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Holiday Activities

As you go through your first year as a resource room teacher, you will gather a lot of ideas and materials from the classroom teachers.  Get a 1-2 inch binder to hold your holiday materials.  I bought the dividers that are pre-labeled with the months on them.  I set up my binder to follow the school year (started with September) and added a few page protectors to the back.  I started this binder while student teaching so I had a small collection of materials already.  As the year progresses, I make copies of any activity I like.  I can easily just stick it in my binder when I get back to my room.  I use the page protectors for tracers/examples that can't be hole punched. 

PLEASE forget trying to keep all of your materials in page protectors.  You will not have time to pull out all the papers every time you need to make copies.

Only collect activities that you really like.  You don't have time to do multiple activities per holiday.  At the beginning of each month flip through your holiday binder and make copies of anything you will use that month.  Do your holiday activities EARLY.  If you don't, the classroom teachers will ask you to push in so the students can do their holiday activities.  Happy Holidays! 

Wrapping up the Year

Today I began packing up my rooms.  In one building, I'm switching rooms so I started moving things into my new room.  There is an unbelievable amount of work involved with switching rooms.  On top of that, there was a lot of stuff I should have done before students left (if I had known about them before now!).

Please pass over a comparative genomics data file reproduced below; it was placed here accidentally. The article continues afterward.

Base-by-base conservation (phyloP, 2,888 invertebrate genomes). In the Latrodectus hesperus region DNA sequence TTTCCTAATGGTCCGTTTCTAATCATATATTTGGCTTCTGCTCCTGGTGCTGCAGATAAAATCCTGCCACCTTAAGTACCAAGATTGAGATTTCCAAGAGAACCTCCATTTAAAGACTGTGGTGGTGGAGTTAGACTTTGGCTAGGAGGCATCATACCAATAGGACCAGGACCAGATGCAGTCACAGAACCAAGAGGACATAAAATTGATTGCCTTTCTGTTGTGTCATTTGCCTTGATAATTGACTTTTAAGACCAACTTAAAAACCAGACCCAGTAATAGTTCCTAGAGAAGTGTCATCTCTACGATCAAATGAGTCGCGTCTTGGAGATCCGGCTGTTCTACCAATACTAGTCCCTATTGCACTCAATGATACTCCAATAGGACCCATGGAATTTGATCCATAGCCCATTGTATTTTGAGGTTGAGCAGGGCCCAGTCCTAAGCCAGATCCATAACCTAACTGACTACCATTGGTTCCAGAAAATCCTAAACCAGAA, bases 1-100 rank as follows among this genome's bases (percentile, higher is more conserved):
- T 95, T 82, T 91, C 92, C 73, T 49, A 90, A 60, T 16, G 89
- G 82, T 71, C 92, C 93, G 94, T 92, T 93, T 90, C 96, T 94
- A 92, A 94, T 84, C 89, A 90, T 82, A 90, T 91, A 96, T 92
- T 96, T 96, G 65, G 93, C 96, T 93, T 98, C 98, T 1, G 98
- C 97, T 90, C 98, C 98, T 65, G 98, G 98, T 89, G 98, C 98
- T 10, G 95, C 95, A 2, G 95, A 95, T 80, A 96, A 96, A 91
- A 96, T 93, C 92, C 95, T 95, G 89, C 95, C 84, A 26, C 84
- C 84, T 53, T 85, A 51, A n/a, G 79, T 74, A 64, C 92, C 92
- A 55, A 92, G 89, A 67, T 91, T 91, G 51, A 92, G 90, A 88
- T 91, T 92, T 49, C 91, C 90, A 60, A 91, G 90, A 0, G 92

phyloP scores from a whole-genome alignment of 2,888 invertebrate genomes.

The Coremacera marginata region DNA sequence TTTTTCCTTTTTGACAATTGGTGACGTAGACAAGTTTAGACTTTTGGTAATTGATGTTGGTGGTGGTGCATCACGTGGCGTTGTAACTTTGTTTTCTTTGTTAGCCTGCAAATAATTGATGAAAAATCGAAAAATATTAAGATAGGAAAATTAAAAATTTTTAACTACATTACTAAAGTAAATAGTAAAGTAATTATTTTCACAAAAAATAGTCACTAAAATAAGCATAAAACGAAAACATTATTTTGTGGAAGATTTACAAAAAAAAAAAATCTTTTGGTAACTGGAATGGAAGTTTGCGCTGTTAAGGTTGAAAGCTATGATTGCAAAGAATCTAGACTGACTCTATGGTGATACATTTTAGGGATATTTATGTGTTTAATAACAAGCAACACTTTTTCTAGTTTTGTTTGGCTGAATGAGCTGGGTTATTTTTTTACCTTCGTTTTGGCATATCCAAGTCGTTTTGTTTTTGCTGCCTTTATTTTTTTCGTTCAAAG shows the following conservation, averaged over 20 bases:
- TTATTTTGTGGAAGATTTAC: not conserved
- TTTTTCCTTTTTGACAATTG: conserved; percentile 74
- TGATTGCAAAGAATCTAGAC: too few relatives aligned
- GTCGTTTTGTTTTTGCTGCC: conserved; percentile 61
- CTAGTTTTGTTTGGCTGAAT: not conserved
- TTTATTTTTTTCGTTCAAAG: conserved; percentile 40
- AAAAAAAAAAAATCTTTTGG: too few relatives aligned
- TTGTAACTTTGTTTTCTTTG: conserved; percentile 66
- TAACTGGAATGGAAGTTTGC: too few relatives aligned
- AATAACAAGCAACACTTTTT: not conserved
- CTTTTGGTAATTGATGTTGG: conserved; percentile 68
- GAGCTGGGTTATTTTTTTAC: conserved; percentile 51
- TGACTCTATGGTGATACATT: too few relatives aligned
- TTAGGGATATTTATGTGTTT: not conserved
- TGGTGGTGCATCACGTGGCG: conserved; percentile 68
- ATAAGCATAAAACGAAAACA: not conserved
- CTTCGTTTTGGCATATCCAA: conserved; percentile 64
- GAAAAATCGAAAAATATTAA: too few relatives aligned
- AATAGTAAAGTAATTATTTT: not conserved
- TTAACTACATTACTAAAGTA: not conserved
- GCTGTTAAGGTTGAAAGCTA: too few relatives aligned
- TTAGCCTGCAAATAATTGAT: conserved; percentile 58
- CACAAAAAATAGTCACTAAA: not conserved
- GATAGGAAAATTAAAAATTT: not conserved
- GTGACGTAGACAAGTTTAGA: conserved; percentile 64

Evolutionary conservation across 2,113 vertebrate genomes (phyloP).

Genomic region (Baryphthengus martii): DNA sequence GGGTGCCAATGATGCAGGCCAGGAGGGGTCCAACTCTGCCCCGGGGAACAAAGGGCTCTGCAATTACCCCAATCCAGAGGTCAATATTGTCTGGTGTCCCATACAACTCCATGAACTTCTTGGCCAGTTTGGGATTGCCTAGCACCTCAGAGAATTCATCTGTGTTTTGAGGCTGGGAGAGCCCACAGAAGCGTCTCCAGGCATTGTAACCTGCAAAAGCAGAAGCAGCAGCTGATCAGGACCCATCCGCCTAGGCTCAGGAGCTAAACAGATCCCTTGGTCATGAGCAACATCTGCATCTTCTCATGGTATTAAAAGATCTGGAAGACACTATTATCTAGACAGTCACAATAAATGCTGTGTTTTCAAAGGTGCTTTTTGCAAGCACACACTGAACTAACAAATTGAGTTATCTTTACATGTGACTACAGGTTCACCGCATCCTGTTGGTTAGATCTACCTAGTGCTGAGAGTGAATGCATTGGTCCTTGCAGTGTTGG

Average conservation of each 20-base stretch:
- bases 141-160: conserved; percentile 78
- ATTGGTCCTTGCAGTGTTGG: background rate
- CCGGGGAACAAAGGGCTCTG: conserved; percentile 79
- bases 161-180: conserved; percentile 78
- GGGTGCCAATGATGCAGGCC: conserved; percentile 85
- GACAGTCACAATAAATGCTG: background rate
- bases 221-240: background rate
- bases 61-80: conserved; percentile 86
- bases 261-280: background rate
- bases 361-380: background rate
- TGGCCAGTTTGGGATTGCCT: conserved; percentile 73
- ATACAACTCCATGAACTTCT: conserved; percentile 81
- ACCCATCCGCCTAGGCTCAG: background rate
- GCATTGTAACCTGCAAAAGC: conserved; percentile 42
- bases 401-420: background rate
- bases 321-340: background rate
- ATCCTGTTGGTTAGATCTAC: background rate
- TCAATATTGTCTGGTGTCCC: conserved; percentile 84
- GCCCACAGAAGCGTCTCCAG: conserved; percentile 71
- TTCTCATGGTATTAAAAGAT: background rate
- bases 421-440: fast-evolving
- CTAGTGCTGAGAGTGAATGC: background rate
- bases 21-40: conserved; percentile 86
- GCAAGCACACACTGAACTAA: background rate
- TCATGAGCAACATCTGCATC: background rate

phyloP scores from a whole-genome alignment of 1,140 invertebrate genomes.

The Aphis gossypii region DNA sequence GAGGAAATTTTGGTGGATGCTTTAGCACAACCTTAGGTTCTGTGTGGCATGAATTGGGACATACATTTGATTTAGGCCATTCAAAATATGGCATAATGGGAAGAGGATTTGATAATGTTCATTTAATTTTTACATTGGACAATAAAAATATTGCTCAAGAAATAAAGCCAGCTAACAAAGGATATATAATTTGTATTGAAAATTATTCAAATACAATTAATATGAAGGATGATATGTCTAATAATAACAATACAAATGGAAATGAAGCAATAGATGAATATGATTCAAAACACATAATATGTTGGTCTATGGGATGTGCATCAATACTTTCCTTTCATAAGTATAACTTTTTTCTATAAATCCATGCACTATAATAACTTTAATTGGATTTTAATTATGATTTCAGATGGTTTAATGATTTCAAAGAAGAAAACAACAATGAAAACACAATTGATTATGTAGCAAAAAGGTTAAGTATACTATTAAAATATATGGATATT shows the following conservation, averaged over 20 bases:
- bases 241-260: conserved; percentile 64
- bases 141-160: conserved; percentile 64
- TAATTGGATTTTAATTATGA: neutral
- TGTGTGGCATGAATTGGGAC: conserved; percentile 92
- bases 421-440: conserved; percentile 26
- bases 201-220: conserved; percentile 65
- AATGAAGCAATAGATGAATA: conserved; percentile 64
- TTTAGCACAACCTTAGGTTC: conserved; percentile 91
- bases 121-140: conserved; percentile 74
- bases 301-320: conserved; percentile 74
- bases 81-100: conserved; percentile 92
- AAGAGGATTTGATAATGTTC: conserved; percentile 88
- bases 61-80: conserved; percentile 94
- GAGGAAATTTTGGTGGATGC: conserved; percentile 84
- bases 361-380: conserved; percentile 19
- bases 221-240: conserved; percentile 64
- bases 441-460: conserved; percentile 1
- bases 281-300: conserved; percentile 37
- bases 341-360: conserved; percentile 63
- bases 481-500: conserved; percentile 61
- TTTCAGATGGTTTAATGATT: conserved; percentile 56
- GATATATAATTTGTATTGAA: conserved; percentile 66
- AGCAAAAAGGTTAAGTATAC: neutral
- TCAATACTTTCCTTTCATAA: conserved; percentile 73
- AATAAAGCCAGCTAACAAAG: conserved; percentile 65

1.  If you have students who are moving to the middle school, contact all of the middle school special education teachers and see what information they want (IEPs, Behavior plans, sample work...).  You don't need most of that stuff the last few weeks of school.  Gather it up and send it out early! 

2.  Write your progress notes/report cards early.  You don't want to do it the last week of school and lets face it, the students aren't learning much the last few weeks anyways. 

3. Start a shred pile/box.  Let the classroom teachers know that any confidential papers they don't want, they can throw in the box (at my school we are responsible for teachers IEPs). 

4.  Go through your filing cabinet.  Hand back any work you want your students to take home.  Recycle any papers that you don't need anymore.  I sent a bunch of  paper home with students as scrap paper.  The kids don't care if there is stuff written on the other side.  Just make sure you don't send another students work home as scrap paper. 

5.  Organize your desk/shelves.  Pick a day and have your students help you.  They LOVE to help and you have 25-40 helpers! Once they leave, you are on your own.  Have students return books and materials you borrowed from other teachers.  They can take inter-office envelopes down to the office.  It will save you a lot of running around the building. 

6.  Find out what materials you need to keep on each student.  I needed to keep draft IEPs for next year, WIAT tests, final progress notes, Running Records, and a few work samples that show their ability. 

7.  Go through your plan book and make sure it looks decent.  We have to turn our plan books in to the principal and you don't want to try to re-write lessons the last day of school. 

If your desk, filing cabinet, and bookshelves are organized and cleaned out before the students leave, packing up is just a matter of boxing books and turning in your keys and planbook.